BACKGROUND: Patients with advanced urothelial carcinoma whose disease progressed after platinum-based chemotherapy and PD-1/PD-L1 inhibitor have limited treatment options. Enfortumab vedotin, a Nectin-4–directed antibody and microtubule inhibitor conjugate, demonstrated an objective response rate (ORR) in more than 40% of patients with advanced urothelial carcinoma whose disease progressed after previous treatment. Researchers reported new results from the confirmatory phase 3 EV-301 study, showing the superiority of enfortumab vedotin compared with chemotherapy in this setting.
METHODS: EV-301 was a global, open-label, phase 3 study of 608 patients with histologically or cytologically confirmed advanced urothelial cancer, including patients with squamous differentiation or mixed cell types. Eligible patients had radiographic progression or relapsed disease during or after receiving an immune checkpoint inhibitor and have previously received platinum-containing chemotherapy. The patients’ Eastern Cooperative Oncology Group performance status score was 0 or 1. All patients were randomized in a 1:1 ratio to enfortumab vedotin 1.25 mg/kg on days 1, 8, and 15 of every 28-day cycle or to investigator-chosen chemotherapy (docetaxel, paclitaxel, or vinflunine, where this drug was approved) on day 1 of every 21-day cycle. The primary end point was overall survival (OS). The secondary end points included progression-free survival (PFS), ORR, and safety.
RESULTS: As of the data cutoff, a total of 301 deaths occurred (134 deaths in the enfortumab vedotin cohort and 167 deaths in the chemotherapy cohort). At a median follow-up of 11.1 months, the median treatment exposure was 5 months in the enfortumab vedotin arm and 3.5 months in the chemotherapy arm. Enfortumab vedotin demonstrated a 30% lower mortality risk, indicating a significantly longer OS. The median OS with enfortumab vedotin was 12.88 months versus 8.97 months with chemotherapy (hazard ratio [HR], 0.7; 95% confidence interval [CI], 0.56-0.89; P = .001). Treatment with enfortumab vedotin also resulted in a significantly longer PFS than chemotherapy and a 38% lower risk for disease progression or death (HR, 0.62; 95% CI, 0.51-0.75; P <.001). The median PFS was 5.5 months with enfortumab vedotin versus 3.7 months with chemotherapy. The confirmed ORR was 40.6% with enfortumab vedotin versus 17.9% with chemotherapy, including complete response rate of 4.9% and 2.7%, respectively. The incidence of treatment-related adverse events was high overall but was similar in the 2 arms (93.9% in the enfortumab vedotin group and 91.8% in the chemotherapy group). Mild to moderate treatment-related adverse events of special interest with enfortumab vedotin included rash (43.9%), peripheral neuropathy (46.3%), and hyperglycemia (6.4%).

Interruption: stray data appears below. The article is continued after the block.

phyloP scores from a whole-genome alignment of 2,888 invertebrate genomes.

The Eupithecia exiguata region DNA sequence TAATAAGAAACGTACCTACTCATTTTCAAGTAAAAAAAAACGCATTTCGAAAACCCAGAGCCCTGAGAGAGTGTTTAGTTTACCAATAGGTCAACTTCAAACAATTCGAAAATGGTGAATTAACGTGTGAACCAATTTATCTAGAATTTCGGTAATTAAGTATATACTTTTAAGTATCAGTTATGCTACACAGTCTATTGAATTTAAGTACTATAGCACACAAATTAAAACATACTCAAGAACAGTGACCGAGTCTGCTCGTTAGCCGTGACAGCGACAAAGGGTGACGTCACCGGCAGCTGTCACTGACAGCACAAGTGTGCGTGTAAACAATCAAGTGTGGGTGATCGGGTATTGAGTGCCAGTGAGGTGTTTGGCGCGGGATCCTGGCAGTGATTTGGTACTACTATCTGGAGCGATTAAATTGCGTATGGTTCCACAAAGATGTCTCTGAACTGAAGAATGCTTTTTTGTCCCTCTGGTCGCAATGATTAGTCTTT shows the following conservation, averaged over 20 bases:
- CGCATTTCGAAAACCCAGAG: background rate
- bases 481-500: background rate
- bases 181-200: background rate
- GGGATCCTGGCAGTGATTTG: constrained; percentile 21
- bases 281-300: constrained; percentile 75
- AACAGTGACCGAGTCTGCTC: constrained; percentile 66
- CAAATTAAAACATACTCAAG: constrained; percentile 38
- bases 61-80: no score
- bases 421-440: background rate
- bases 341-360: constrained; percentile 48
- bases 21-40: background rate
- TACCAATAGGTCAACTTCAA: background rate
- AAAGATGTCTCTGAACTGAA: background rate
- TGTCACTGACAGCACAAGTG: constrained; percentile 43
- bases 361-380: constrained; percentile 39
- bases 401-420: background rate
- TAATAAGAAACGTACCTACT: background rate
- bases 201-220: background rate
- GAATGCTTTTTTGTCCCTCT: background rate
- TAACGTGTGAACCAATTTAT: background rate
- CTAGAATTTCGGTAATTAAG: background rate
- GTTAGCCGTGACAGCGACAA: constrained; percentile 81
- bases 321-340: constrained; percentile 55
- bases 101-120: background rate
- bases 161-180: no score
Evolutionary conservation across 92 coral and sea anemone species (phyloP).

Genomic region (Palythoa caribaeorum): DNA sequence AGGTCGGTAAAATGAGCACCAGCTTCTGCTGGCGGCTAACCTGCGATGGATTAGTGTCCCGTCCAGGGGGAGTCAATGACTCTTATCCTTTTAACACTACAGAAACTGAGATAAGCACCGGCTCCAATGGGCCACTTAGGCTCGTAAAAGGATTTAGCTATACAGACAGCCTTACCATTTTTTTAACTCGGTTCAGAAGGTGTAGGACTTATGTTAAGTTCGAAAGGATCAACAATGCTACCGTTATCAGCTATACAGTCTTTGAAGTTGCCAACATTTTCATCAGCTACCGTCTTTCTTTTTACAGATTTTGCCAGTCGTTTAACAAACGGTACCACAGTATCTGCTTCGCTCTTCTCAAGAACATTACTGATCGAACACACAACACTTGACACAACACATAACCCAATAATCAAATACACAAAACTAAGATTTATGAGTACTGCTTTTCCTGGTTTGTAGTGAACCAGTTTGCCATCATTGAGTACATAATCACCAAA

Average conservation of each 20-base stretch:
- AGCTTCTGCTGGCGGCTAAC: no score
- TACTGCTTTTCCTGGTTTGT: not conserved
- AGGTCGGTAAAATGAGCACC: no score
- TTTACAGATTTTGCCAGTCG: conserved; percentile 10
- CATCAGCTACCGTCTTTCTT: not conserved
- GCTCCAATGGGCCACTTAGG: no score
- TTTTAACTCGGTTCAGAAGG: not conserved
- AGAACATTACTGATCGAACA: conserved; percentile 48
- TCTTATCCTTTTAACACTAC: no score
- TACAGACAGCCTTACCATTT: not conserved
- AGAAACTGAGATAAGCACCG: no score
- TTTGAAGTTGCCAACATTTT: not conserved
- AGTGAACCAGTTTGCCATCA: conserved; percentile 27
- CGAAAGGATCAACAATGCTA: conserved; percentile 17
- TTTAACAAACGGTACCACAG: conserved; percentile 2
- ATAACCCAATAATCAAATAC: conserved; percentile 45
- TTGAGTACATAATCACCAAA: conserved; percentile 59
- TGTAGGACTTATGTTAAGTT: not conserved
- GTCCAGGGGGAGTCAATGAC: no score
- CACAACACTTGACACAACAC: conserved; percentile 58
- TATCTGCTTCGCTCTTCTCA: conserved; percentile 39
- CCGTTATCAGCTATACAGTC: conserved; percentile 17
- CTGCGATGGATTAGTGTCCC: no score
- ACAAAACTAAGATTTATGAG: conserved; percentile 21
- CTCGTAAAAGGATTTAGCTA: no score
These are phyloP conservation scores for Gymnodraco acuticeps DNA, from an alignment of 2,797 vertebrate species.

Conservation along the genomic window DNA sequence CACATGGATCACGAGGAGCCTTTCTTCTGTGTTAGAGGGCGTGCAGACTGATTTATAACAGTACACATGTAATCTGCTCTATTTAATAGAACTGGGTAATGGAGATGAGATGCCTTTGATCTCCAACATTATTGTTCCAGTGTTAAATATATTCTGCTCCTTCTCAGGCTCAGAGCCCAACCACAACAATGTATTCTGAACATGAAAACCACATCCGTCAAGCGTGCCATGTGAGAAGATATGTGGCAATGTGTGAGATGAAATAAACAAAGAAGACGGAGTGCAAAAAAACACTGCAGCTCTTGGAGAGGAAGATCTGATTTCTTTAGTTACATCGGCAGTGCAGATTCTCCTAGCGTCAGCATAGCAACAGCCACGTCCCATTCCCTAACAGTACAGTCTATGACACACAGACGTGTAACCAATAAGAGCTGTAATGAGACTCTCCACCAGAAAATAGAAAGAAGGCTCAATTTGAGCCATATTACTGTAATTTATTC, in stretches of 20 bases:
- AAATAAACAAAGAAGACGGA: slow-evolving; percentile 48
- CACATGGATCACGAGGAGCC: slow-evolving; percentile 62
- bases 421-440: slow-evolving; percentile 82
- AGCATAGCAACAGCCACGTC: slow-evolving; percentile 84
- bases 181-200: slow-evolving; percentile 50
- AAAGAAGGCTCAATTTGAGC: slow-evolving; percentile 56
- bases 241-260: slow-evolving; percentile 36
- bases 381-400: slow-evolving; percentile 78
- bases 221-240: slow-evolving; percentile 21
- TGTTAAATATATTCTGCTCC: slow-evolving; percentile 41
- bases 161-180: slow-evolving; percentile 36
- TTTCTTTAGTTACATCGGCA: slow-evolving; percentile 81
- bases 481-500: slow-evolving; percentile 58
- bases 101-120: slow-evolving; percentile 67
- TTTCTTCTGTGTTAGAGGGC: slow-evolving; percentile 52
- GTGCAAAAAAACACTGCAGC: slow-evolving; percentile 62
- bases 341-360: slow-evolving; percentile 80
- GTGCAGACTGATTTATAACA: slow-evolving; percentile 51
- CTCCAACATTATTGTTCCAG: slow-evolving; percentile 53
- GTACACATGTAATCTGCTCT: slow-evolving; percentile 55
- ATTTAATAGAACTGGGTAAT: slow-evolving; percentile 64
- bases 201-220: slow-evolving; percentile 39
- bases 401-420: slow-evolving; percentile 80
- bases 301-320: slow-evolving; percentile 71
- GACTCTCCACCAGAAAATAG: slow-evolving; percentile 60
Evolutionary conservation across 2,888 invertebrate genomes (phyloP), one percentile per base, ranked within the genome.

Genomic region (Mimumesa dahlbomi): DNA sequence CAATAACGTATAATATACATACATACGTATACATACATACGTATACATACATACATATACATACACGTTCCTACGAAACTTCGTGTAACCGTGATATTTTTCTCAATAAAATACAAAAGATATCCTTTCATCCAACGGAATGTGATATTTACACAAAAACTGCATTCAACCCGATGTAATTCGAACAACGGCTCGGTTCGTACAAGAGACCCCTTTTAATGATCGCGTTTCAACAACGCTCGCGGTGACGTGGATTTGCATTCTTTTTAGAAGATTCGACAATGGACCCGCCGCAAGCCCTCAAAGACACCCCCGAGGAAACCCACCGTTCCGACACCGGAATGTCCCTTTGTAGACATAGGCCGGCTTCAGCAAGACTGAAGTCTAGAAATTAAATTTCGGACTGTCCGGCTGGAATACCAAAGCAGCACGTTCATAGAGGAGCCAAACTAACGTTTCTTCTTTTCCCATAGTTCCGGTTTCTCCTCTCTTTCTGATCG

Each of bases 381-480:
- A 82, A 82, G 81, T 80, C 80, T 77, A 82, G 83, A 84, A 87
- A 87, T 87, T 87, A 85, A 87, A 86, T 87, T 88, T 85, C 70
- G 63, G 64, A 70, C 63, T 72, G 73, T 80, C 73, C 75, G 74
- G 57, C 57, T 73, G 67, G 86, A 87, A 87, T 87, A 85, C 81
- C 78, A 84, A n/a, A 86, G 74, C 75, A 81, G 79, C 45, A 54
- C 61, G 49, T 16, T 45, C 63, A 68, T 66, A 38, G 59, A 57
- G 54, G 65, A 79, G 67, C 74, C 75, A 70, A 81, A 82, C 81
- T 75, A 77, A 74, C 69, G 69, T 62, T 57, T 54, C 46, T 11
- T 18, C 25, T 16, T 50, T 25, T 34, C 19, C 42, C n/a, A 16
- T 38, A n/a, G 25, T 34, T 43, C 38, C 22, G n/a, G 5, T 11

“The efficacy data from this trial suggest that enfortumab vedotin may play a role in the treatment of advanced urothelial carcinoma. In light of recent data that support maintenance treatment with the PD-L1 inhibitor avelumab after platinum-containing chemotherapy for advanced urothelial carcinoma, enfortumab vedotin may be considered at the time of the first relapse after maintenance immunotherapy,” the researchers wrote.
Source: Powles T, Rosenberg JE, Sonpavde GP, et al. Enfortumab vedotin in previously treated advanced urothelial carcinoma. N Engl J Med. 2021;384:1125-1135.
Commentary by Robert J. Ignoffo
This was an international, randomized trial in patients with advanced urothelial cancer whose disease was refractory to treatment with platinum or PD-1/PD-L1 inhibitor. A modest benefit was seen in median OS (12.88 months vs 8.97 months, respectively) and in PFS (5.55 months vs 3.71 months) in men receiving enfortumab vedotin versus chemotherapy. Only 23% of the study population were women. Further study is needed in women to determine if enfortumab vedotin offers any benefit over chemotherapy for those with refractory or relapsed disease.
As expected, more nonhematologic toxicities occurred in the enfortumab vedotin group than the PD-1/PD-L1 group, particularly sensory neuropathy, maculopapular rash, diarrhea, and hyperglycemia. Peripheral sensory neuropathy was the most common treatment-related adverse event, which resulted in dose reduction (7.1%), treatment interruption (15.5%), or withdrawal of treatment (2.4%) in the enfortumab vedotin group. Hyperglycemia occurred more frequently in patients with a baseline or with a body mass index of ≥30 kg/m2.
The National Comprehensive Cancer Network guidelines should be updated to indicate that enfortumab vedotin is an effective treatment for refractory urothelial cancer after platinum and/or PD-1/PD-L1 inhibitor therapy.